Turkish government cautious over Paris attack
AA photo/ Cem ÖKSÜZTurkish Prime Minister Recep Tayyip Erdoğan has expressed the need for caution following the Jan. 9 execution-style murder of three Kurdish women working at an information office in Paris.
"It is too early to comment on this issue. We should wait for the incident to be revealed," Erdoğan said during a press conference in Senegal, where he is concluding a three-country African tour.
"We have an ongoing process against terrorism in Turkey; this might be a provocation to harm the process, or an internal feud … we don't know yet," Erdoğan said.
"We will continue to take steps with our goodwill until we can see positive results," Erdoğan said.
Turkish Deputy Prime Minister Bülent Arınç also declined to speculate on the issue in a press conference earlier today, saying there were multiple reasons for the killings that were still unclear.
Arınç condemned the attack while expressing his sadness over the death of the three women, Sakine Cansız, Fidan Doğan and Leyla Söylemez
Paris attack draws reactions
French Interior Minister Manuel Valls has described the attack at the office of the Kurdistan Information Center in Paris, which resulted in the death of three women, as "insupportable."
French authorities are determined to uncover the truth in this case," Valls said during his visit to the crime scene this morning. Valls offered his condolescences to the families of the three victims.
"Three women have been shot down, killed, without doubt executed. This is a very serious incident, which is why I am here. It is completely unacceptable," he told reporters, AFP has reported.
"It's too early to say anything about the motive, we should let the investigators do their job first," Valls said.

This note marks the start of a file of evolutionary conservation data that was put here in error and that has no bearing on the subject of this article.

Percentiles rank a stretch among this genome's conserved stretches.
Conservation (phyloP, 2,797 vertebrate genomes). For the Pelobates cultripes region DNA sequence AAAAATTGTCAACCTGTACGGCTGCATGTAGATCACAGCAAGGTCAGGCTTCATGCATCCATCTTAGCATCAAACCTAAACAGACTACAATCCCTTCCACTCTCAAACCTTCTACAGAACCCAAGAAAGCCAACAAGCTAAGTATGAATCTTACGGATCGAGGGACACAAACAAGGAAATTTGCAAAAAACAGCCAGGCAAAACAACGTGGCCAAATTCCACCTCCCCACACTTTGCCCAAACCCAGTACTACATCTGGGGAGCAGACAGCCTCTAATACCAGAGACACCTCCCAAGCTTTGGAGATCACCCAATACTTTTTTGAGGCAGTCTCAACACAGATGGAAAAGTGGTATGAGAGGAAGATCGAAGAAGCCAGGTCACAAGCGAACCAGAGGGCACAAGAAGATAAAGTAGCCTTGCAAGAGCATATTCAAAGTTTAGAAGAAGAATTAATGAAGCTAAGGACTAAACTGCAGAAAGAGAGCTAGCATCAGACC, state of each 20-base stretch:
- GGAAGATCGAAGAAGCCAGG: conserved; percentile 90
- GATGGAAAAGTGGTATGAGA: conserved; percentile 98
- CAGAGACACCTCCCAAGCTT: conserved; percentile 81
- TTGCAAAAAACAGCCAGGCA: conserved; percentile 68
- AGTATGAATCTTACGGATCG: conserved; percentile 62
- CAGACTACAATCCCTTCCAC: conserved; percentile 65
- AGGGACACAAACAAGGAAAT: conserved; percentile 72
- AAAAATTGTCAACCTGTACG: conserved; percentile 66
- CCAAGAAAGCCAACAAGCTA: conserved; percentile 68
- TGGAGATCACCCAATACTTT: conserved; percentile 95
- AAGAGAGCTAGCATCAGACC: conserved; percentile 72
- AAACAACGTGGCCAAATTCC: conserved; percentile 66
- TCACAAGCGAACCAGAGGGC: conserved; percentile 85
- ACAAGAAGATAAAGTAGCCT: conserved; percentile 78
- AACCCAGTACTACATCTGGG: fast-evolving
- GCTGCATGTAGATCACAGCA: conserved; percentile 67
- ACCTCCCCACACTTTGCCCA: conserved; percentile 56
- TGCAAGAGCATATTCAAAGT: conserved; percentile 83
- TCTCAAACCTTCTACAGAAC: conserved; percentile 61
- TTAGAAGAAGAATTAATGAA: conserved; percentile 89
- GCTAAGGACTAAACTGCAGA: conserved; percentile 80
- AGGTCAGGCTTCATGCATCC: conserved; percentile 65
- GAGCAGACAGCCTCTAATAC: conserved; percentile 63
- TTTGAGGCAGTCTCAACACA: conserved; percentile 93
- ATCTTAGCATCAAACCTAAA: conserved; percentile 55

Meanwhile, "This seems like an internal feud, we have seen these sort of incidents before," ruling Justice and Development Party (AKP) spokesman Hüseyin Çelik said in a statement, Doğan News Agency has reported.
"There may be some people who want to derail this process, we should be extremely careful," he added, referring to the ongoing peace talks between Turkish authorities and Kurdish representatives.
"This is a very sensitive issue. Not speaking on the matter is better than speaking about it, in terms of contributing to the process. Hopefully we will achieve a result all together. Our fraternity is our most important power," Customs and Trade Minister Hayati Yazıcı also said, responding to a question on the issue during a meeting with journalists in Istanbul.
The outlawed Kurdistan Workers' Party's (PKK) Europe representative and executive council member of Kurdistan Communities Union's (KCK) Zübeyir Aydar also said the attack was in response to the talks, in a statement to the Rudaw news portal.
"These attacks are oriented against the talks between İmralı [imprisoned Kurdish leader Abdullah Öcalan] and the Turkish government ... This attack was executed by dark forces against the new process," Aydar said, claiming that "dark forces" came from within the Turkish state.